How to Promote Eucharistic Devotion at Your School

"How to Promote Eucharistic Devotion at Your School" by Dan Guernsey at Cardinal Newman Society

Oct 27, 2022

Teaching young people about the Eucharist is important, but as Pope St. John Paul II warned in Catechesi Tradendae, the academic life can become too “intellectualized” without sacramental and Eucharistic devotion. Our students need to know of Christ’s Real Presence in the Mass, but then they need to love and adore Him. At Donahue Academy, a parish K-12 school in Ave Maria, Fla., that I am honored to lead, we have taken several steps to promote Eucharistic devotion…. We turned our most central and visible classroom space into a beautiful Eucharistic chapel, big enough for an entire class to visit. Every day our students walk by the chapel, prompting many to stop in for a visit.

How to Promote Eucharistic Devotion at Your School by Dan Guernsey at Cardinal Newman Society. Teaching young people about the Eucharist is important, but as Pope St. John Paul II warned in Catechesi Tradendae, the academic life can become too “intellectualized” without sacramental and Eucharistic devotion. Our students need to know of Christ’s Real Presence in the Mass, but then they need to love and adore Him. At Donahue Academy, a parish K-12 school in Ave Maria, Fla., that I am honored to lead, we have taken several steps to promote Eucharistic devotion…. We turned our most central and visible classroom space into a beautiful Eucharistic chapel, big enough for an entire class to visit. Every day our students walk by the chapel, prompting many to stop in for a visit. Read

 

Restoring the Catholic in Catholic Schools by Gary Houchens at Missio Dei. The purpose of learning grammar, history, the sciences, art, or anything else is ultimately spiritual. Children can master the entire body of human knowledge, but if they lose their souls, their schooling was a massive, tragic waste. Rather, academic studies provide the content for students to learn virtue and self-mastery, what St. Augustine called ordo amoris, or the proper ordering of our affections. Read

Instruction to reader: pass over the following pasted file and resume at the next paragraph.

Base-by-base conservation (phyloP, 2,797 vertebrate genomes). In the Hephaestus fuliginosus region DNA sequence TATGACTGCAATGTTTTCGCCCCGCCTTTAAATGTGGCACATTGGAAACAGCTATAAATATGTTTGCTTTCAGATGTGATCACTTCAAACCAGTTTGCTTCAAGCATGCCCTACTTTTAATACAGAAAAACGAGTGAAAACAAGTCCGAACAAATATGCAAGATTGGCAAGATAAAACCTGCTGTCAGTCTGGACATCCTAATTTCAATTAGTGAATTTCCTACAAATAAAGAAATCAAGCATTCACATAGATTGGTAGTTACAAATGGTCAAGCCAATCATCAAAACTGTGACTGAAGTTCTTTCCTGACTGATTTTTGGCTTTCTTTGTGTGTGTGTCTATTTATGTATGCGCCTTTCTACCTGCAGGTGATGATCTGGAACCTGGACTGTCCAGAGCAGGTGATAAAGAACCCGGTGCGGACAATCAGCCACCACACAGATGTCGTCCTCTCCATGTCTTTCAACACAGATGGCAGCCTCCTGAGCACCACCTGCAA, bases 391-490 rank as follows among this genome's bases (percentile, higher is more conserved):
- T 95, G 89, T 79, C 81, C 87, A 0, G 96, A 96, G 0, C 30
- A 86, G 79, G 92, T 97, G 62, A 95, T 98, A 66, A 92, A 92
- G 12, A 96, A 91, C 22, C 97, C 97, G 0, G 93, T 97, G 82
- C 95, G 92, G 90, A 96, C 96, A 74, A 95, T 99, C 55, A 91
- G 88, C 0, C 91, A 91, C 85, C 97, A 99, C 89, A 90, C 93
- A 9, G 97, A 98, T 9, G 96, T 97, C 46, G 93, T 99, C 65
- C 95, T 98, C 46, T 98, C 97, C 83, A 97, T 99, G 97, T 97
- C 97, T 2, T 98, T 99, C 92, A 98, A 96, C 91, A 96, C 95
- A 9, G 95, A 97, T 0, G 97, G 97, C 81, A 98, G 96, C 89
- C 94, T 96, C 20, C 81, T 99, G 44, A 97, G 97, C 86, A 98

Nation’s Report Card: Catholic School Students Excelled During Pandemic While Public Schools Lost More Ground by Joe Bukaras at National Catholic Register. “I think the real story is that our Catholic schools were the first to transition to distance learning, and then after that brief time were the first to come back to in-person instruction everywhere they could, as soon as they could,” [Lincoln] Snyder told Catholic News Agency. Snyder said that the differences in scores between public and Catholic schools are a testament to Catholic school teachers and leaders who chose to be physically present in the classroom. Read

 

Stronger Moral Leadership Needed at University of Notre Dame by Susan Ciancio at The Catholic World Report. I would like to see an official statement by its president, Fr. John Jenkins, stating that the university adheres to Catholic teaching on abortion, that abortion will not be promoted on campus or by staff, and that any student facing an unexpected pregnancy will have as much help as she needs from the university. This is what it means to be pro-life. And this is the only acceptable response from a university that claims that its “faith is not just a characteristic present at our founding and then slowly relegated to the past. It is an inextricable part of Notre Dame’s identity today and will continue to be in the future.” Our Catholic faith commands a respect for life from creation to death. And it commands strong moral leaders to teach it. Read